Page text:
Welding in the World

, Volume 63, Issue 1, pp 97–106 | Cite as

Innovative joining technology for multi-material applications with high manganese steels in lightweight car body structures

  • Martin IvanjkoEmail author
  • Gerson Meschut
Research Paper


Due to restrictions imposed by legal requirements, automotive manufacturers are forced to reduce the pollutants emission of new models. A promising approach is the reduction of the vehicle weight, whereby the body in white offers great potential. This weight reduction is realized by new car body constructions, which contain the increasing usage of different materials. Furthermore, new lightweight materials like TWIP steels become more important. The successful and economic implementation of multi-material design with TWIP steels requires the availability of suitable joining technologies. Conventional thermal joining technologies can be used in consideration of specific characteristics related to welding austenitic steels. Within the project, challenging material combinations related to dissimilar materials are investigated. In this paper, high-speed joining is investigated as an innovative and promising joining technology for multi-material applications. This mechanical joining technology contains an auxiliary joining part, called tack, which is driven with high speed into the joining partners. The challenges as well as the optimization of the auxiliary joining part is shown. The investigations are attended by metallographic analysis, whereby mechanical properties are determined through destructive tests. The characteristics are compared to the results of current used standard tacks.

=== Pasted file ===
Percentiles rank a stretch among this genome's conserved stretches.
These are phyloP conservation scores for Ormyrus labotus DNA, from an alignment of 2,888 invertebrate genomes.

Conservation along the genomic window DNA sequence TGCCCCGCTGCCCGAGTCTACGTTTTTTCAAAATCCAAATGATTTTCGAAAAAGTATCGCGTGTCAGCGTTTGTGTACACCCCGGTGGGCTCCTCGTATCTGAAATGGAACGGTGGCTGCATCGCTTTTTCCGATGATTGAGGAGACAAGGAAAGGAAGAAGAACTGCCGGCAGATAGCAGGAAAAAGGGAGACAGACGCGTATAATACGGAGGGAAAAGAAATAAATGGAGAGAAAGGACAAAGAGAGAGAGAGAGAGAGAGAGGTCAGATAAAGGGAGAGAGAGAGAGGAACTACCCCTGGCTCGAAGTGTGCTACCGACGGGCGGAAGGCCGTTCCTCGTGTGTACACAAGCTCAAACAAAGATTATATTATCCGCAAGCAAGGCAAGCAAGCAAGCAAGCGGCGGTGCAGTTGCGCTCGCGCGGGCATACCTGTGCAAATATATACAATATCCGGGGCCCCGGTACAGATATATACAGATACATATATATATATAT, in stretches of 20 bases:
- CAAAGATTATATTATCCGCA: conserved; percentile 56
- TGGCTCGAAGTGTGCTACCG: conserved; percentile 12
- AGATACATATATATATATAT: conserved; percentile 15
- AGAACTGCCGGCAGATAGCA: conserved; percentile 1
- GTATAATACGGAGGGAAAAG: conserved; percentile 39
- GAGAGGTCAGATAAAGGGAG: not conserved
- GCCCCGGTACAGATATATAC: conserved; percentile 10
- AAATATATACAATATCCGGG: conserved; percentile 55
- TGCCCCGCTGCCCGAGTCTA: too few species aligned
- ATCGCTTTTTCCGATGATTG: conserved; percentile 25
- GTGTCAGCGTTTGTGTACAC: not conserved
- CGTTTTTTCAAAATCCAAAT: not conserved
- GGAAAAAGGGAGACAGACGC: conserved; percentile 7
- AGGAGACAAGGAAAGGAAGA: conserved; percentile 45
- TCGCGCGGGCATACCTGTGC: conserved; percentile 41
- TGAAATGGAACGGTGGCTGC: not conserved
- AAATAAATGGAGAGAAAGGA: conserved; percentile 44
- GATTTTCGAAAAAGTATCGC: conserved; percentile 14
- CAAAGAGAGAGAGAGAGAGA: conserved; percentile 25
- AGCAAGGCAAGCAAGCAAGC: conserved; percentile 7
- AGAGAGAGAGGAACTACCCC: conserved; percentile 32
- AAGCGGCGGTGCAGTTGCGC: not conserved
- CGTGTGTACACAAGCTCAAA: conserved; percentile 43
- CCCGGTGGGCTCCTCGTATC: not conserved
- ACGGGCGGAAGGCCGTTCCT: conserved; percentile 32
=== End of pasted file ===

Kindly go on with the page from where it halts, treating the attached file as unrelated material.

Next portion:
Multi-material design High manganese steel High-speed joining 


Funding information

The research leading to these results has received funding by the European Union’s Research Fund for Coal and Steel (RFCS) research program under grant agreement no. RFSR-CT-2015-00016.


  1. 1.
    Friedrich HE (2017) Leichtbau in der Fahrzeugtechnik. Springer-Verlag, Berlin Heidelberg New YorkCrossRefGoogle Scholar
  2. 2.
    Frommeyer G. Gräßel O (1998) High strength TRIP/TWIP and superplastic steels: development, properties, Application In: La Revue de Metallurgie; Vol. 95, No. 10, , pp.1299–1310Google Scholar
  3. 3.
    Flüggen F (2014) Qualifizierung des Bolzensetzens als Verfahren zum Fügen höchstfester Stahlwerkstoffe. Dissertation, University of Paderborn. Shaker Verlag, AachenGoogle Scholar
  4. 4.
    N.N. (2011) Technical datasheet C60. Salzgitter Flachstahl GmbH: SalzgitterGoogle Scholar
  5. 5.
    DIN 17021 (1976) Part 1.: heat treatment of iron and steel; material selection; steel selection according to hardenability. Beuth-Verlag, BerlinGoogle Scholar
  6. 6.
    Läpple V(2014) Wärmebehandlung des Stahls: Grundlagen, Verfahren und Werkstoffe; [neue europäische und internationale Normen ; mit Aufgabensammlung]. 11. Auf. Haan-Gruiten: Verlag Europa-Lehrmittel Nourney, VollmerGoogle Scholar
  7. 7.
    Bergmann W (2013) Werkstofftechnik 1 : Struktureller Aufbau von Werkstoffen - Metallische Werkstoffe - Polymerwerkstoffe - Nichtmetallisch-anorganische Werkstoffe. M: Carl Hanser Verlag GmbH & Co. KGGoogle Scholar
  8. 8.
    Totten GE2013 Steel heat treatment handbook – metallurgy and technologies – second edition. PortlandGoogle Scholar
  9. 9.
    N.N.(2013) Technical card C60. Lucefin group:Google Scholar
  10. 10.
    Moyer JM Ansell GS (1975) The volume expansion accompanying the martensite transformation in iron- carbon alloys. In: Metallurgical Transactions A Vol 6A, , pp. 1785–1791Google Scholar
  11. 11.
    G. Krauss: Steels, processing, structure and performance, (ASM Int’l, 2005, Materials Park, OH 44073-0002)Google Scholar
  12. 12.
    Thelning K-E (1978) Steel and its heat treatment. Butterworth-Heinemann, OxfordGoogle Scholar

Copyright information

© International Institute of Welding 2018

Authors and Affiliations

  1. 1.Laboratory for Material and Joining Technology (LWF)University of PaderbornPaderbornGermany

Personalised recommendations